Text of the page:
MunchkinsMom
Jul. 21, 2010, 04:43 PM
Yes, I liked both of those also.

I'm currently nurturing a few live oak tree saplings that have sprouted in my pasture in various spots where there are currently no trees at all. The are only about 2 feet high right now, but I've noticed they seem to get a growth spurt and I'm picturing beautiful huge oak trees in about 30 years - hahaha. When I say nurturing, I mean just trying to make sure I don't run them over when I am mowing.

BeastieSlave
Jul. 21, 2010, 04:45 PM
If you're looking for shade, I'd go with poplar.

sadlmakr
Jul. 21, 2010, 04:52 PM
I do not know how they will grow in Georgia but I planted 2 different varieties of Mulberry trees. One is a dark blue berry and the other which grew faster has white berrys on it. I planted them both at the same time and the white berry tree is double the size of the dark berry tree.
They grow fast where they get lots of water. But they don't like sitting in water or the roots rot. Allow for their roots to spread too.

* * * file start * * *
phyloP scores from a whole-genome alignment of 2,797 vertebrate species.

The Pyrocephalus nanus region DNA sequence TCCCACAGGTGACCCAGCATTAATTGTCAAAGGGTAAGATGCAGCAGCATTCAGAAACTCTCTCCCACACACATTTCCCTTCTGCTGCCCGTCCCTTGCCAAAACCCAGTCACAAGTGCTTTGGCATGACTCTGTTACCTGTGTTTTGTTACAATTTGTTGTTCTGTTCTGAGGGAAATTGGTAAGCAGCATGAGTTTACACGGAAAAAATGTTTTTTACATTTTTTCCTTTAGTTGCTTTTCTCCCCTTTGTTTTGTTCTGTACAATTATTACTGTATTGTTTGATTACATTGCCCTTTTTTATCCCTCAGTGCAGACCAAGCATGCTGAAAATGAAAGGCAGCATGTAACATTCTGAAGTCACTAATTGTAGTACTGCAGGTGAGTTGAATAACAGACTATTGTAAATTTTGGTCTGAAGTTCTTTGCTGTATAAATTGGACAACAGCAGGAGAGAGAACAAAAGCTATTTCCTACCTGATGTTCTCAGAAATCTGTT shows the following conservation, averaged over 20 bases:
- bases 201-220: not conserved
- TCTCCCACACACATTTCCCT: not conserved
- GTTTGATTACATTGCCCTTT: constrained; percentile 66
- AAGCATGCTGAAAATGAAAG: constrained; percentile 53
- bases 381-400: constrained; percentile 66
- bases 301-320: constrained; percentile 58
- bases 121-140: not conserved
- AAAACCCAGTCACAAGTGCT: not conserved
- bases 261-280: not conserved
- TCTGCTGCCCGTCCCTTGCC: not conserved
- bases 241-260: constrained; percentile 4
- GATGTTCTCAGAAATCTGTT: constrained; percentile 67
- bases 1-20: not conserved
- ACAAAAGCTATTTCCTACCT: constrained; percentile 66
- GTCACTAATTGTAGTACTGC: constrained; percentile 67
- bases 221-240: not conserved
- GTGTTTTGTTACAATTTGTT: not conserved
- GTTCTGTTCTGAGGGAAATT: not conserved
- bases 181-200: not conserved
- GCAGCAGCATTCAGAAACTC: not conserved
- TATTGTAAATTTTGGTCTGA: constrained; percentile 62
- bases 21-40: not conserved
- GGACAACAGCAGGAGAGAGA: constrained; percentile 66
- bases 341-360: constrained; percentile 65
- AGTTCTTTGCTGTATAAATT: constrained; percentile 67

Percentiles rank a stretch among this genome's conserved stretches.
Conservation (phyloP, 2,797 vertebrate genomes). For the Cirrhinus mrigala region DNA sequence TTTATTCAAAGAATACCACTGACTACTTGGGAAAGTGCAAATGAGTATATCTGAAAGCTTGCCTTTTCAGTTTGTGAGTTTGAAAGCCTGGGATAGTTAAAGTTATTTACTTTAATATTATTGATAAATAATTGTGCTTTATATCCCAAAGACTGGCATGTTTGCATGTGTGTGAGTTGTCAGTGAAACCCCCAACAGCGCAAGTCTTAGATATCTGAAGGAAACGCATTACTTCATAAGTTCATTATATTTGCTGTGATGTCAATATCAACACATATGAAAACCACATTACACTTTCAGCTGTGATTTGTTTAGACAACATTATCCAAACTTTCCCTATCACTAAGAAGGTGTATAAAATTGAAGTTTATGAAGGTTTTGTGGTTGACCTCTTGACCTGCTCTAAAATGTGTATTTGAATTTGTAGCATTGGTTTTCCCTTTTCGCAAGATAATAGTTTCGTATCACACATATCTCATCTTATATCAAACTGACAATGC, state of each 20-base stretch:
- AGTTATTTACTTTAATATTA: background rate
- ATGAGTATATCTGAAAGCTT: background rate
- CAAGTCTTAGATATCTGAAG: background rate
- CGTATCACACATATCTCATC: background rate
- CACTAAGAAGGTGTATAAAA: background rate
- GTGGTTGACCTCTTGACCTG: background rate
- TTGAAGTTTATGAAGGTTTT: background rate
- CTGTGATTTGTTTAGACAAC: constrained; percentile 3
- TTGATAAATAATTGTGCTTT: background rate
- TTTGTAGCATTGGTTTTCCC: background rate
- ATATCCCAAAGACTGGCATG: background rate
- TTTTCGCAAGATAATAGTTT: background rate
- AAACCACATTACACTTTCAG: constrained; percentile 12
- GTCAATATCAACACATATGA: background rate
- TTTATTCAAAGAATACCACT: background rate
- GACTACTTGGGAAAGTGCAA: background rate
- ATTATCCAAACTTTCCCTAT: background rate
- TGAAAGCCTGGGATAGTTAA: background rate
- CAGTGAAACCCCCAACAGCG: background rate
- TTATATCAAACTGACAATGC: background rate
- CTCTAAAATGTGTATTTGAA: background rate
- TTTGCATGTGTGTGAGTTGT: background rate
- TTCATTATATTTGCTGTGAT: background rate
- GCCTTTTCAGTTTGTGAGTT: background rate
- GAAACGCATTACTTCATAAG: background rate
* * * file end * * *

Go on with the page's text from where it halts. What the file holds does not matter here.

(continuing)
They grow fast anyway.
Lots of shade and the birds love the berrys.
JMHO.
sadlmakr

LMH
Jul. 21, 2010, 04:53 PM
Thank you for ALL the suggestions! :D

MunchkinsMom
Jul. 21, 2010, 04:54 PM
You might want to check out this site, some folks say that the Royal Empress is an invasive species?

http://forums2.gardenweb.com/forums/load/trees/msg0513042729678.html

RacetrackReject
Jul. 21, 2010, 04:57 PM
Poplar are great trees. I planted them down the sides of my long driveway at my old house and they grew like crazy. I'm thinking about doing it out at the farm as well.

I'm not sure about the growth rate on Mulberry but all of the ones on my farm and big pretty trees. You do have to deal with it staining things purple though or the horses eating all of the berries.

RedMare01
Jul. 21, 2010, 05:00 PM
You might want to look at Beech trees. I think they are fairly fast growing. Also second the River Birch...my MIL has one, and it's a beautiful big tree thats about 12 years old.

We have a ton of Tulip Poplars around here (state tree), and they are nice trees, but put out a ton of sap in the spring. As in, you park under one for an hour or two, and your car is covered in thousands of tiny, sticky little droplets that take forever to get off. So if your horses will be under them for any periods of time, you might want to plan ahead for a lot of sudsy baths :lol:.

Caitlin

LMH
Jul. 21, 2010, 05:02 PM
Wherever I plant them I AM going to fence around them to prevent chewing-but it sounds like sap may be an issue on some!

I am SO excited to add some trees to my pastures!!

So will I need them close enough to a water source? :confused: